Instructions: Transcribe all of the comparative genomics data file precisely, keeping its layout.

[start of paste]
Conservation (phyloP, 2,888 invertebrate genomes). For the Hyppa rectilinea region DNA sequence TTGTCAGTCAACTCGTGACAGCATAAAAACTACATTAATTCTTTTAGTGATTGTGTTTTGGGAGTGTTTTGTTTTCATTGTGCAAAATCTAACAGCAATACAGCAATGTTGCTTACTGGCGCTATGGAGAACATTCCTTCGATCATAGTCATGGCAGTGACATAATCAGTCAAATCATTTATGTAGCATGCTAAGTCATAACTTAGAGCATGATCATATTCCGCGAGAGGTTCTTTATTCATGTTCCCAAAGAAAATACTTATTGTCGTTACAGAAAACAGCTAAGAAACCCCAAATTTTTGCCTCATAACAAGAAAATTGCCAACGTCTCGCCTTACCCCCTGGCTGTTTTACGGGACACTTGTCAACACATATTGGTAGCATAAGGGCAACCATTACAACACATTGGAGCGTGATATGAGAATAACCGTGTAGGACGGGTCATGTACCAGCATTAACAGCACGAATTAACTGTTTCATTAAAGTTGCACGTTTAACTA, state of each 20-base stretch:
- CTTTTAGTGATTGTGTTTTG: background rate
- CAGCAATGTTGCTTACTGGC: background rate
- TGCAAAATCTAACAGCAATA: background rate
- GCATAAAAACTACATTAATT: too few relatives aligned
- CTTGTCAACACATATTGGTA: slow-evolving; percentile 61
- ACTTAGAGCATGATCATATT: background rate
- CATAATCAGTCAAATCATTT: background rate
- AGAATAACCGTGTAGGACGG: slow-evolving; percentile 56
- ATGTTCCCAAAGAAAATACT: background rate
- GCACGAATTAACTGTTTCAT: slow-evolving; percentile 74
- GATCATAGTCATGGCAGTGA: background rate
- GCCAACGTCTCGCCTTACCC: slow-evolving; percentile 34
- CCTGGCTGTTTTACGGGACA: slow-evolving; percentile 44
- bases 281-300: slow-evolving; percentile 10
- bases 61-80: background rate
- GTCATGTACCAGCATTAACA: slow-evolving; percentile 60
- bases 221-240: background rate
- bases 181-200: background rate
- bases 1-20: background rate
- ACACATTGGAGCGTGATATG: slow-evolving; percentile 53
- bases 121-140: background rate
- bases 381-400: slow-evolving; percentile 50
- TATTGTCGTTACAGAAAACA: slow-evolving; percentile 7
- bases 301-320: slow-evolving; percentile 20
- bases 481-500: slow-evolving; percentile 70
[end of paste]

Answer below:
Conservation (phyloP, 2,888 invertebrate genomes). For the Hyppa rectilinea region DNA sequence TTGTCAGTCAACTCGTGACAGCATAAAAACTACATTAATTCTTTTAGTGATTGTGTTTTGGGAGTGTTTTGTTTTCATTGTGCAAAATCTAACAGCAATACAGCAATGTTGCTTACTGGCGCTATGGAGAACATTCCTTCGATCATAGTCATGGCAGTGACATAATCAGTCAAATCATTTATGTAGCATGCTAAGTCATAACTTAGAGCATGATCATATTCCGCGAGAGGTTCTTTATTCATGTTCCCAAAGAAAATACTTATTGTCGTTACAGAAAACAGCTAAGAAACCCCAAATTTTTGCCTCATAACAAGAAAATTGCCAACGTCTCGCCTTACCCCCTGGCTGTTTTACGGGACACTTGTCAACACATATTGGTAGCATAAGGGCAACCATTACAACACATTGGAGCGTGATATGAGAATAACCGTGTAGGACGGGTCATGTACCAGCATTAACAGCACGAATTAACTGTTTCATTAAAGTTGCACGTTTAACTA, state of each 20-base stretch:
- CTTTTAGTGATTGTGTTTTG: background rate
- CAGCAATGTTGCTTACTGGC: background rate
- TGCAAAATCTAACAGCAATA: background rate
- GCATAAAAACTACATTAATT: too few relatives aligned
- CTTGTCAACACATATTGGTA: slow-evolving; percentile 61
- ACTTAGAGCATGATCATATT: background rate
- CATAATCAGTCAAATCATTT: background rate
- AGAATAACCGTGTAGGACGG: slow-evolving; percentile 56
- ATGTTCCCAAAGAAAATACT: background rate
- GCACGAATTAACTGTTTCAT: slow-evolving; percentile 74
- GATCATAGTCATGGCAGTGA: background rate
- GCCAACGTCTCGCCTTACCC: slow-evolving; percentile 34
- CCTGGCTGTTTTACGGGACA: slow-evolving; percentile 44
- bases 281-300: slow-evolving; percentile 10
- bases 61-80: background rate
- GTCATGTACCAGCATTAACA: slow-evolving; percentile 60
- bases 221-240: background rate
- bases 181-200: background rate
- bases 1-20: background rate
- ACACATTGGAGCGTGATATG: slow-evolving; percentile 53
- bases 121-140: background rate
- bases 381-400: slow-evolving; percentile 50
- TATTGTCGTTACAGAAAACA: slow-evolving; percentile 7
- bases 301-320: slow-evolving; percentile 20
- bases 481-500: slow-evolving; percentile 70